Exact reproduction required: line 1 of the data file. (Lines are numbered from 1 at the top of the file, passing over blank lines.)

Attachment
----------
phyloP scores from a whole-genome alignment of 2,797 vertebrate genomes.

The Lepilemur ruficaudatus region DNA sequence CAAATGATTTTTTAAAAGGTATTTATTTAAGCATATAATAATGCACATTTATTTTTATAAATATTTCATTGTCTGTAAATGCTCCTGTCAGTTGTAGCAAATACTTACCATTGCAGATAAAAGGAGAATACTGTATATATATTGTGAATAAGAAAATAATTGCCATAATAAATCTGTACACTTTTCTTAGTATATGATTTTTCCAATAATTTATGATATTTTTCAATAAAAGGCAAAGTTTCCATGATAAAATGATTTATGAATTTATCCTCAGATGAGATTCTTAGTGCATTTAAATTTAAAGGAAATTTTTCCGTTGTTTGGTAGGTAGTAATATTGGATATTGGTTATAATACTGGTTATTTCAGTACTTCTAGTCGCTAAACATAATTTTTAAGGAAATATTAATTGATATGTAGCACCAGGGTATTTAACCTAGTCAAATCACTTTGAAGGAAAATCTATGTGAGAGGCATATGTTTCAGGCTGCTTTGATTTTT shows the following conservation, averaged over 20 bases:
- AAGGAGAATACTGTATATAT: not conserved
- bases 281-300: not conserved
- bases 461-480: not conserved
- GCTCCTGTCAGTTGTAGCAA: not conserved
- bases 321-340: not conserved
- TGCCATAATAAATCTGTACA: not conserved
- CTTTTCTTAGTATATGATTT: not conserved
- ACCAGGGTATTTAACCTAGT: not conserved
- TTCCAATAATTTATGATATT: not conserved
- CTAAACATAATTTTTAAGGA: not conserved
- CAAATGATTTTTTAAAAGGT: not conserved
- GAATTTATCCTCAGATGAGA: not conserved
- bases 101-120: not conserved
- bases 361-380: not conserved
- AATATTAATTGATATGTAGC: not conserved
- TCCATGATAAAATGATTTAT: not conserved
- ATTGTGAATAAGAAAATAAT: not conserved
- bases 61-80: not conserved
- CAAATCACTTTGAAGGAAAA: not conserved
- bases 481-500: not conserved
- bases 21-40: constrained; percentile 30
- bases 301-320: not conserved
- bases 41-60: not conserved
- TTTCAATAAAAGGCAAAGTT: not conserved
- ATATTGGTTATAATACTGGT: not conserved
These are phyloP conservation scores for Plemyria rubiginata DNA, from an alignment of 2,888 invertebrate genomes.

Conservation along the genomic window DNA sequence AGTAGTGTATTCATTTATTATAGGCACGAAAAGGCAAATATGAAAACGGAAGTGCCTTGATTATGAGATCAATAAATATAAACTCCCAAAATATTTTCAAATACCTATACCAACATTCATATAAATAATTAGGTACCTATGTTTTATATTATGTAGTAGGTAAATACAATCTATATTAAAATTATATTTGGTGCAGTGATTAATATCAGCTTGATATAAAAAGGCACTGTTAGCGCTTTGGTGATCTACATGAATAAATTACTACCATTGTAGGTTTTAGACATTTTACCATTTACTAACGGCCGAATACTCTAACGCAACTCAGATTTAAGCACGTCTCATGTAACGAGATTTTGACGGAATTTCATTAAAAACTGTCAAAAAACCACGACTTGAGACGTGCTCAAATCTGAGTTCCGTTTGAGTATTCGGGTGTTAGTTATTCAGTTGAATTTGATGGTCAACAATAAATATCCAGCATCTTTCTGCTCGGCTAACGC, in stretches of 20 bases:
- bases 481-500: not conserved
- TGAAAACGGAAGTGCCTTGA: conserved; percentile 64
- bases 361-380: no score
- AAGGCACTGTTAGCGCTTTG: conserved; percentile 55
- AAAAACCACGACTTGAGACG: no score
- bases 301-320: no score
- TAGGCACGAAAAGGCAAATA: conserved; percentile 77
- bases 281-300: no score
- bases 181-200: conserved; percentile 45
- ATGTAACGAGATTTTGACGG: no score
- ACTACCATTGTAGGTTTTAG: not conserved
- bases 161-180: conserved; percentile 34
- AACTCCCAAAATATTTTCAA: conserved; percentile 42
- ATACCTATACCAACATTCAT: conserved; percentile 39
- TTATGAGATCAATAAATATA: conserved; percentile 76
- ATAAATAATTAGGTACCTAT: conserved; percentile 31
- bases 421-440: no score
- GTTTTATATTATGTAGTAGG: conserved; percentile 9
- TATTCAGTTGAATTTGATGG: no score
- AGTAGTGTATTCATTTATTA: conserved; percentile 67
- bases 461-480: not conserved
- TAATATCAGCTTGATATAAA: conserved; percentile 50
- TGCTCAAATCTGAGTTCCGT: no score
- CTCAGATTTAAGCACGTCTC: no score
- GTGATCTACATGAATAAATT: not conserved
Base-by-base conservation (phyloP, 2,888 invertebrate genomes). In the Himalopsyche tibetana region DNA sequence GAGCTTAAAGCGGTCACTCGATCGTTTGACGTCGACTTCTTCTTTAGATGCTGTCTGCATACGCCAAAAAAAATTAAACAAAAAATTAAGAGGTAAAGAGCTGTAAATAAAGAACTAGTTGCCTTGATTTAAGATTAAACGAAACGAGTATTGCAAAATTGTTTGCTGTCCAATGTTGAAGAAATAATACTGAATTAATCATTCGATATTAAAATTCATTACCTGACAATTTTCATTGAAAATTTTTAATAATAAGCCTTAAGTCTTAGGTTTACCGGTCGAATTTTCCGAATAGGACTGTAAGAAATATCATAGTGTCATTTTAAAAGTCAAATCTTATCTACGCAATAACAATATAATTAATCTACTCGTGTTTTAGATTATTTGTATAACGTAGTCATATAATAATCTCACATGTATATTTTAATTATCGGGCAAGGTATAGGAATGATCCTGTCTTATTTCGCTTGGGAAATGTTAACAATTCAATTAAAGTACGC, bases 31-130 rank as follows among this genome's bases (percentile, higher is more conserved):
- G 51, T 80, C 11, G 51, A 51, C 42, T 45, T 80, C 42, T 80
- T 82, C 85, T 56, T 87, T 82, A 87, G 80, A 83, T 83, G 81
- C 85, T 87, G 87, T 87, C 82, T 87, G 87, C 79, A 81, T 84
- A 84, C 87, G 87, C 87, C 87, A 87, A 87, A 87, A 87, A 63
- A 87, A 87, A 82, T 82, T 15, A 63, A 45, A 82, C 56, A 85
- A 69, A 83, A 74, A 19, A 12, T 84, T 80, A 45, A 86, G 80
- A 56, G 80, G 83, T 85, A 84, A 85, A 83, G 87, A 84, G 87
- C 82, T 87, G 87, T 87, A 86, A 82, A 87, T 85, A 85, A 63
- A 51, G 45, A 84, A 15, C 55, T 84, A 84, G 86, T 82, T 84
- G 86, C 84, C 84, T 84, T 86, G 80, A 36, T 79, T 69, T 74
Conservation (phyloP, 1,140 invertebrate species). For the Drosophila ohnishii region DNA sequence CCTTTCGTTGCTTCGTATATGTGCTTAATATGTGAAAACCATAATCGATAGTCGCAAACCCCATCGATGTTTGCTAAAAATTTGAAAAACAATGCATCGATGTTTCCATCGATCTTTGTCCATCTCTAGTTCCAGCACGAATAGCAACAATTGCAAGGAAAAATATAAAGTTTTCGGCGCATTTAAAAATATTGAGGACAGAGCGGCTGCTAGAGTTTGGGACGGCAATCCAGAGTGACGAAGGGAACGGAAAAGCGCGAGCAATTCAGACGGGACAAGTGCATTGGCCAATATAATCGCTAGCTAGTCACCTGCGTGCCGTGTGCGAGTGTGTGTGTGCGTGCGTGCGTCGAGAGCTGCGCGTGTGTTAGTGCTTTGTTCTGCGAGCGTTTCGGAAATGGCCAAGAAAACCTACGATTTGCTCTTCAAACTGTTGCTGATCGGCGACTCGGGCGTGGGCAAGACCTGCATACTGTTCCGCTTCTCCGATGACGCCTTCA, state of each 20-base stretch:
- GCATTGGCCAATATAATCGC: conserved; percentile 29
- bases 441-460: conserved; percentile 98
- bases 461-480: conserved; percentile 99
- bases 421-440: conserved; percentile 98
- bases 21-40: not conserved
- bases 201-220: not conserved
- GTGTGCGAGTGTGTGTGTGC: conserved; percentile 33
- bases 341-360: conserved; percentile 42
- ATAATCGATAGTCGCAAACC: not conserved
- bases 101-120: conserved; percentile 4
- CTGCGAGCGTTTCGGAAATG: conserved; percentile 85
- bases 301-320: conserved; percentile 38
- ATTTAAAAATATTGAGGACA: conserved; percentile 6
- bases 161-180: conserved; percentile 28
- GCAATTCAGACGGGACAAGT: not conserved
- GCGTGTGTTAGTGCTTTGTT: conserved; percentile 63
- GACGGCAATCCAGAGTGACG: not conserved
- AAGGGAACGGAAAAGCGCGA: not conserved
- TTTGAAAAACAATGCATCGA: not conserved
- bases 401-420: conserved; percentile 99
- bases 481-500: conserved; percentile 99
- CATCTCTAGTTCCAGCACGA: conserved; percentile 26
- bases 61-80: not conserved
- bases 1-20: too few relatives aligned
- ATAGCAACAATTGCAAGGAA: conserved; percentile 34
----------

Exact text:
phyloP scores from a whole-genome alignment of 2,797 vertebrate genomes.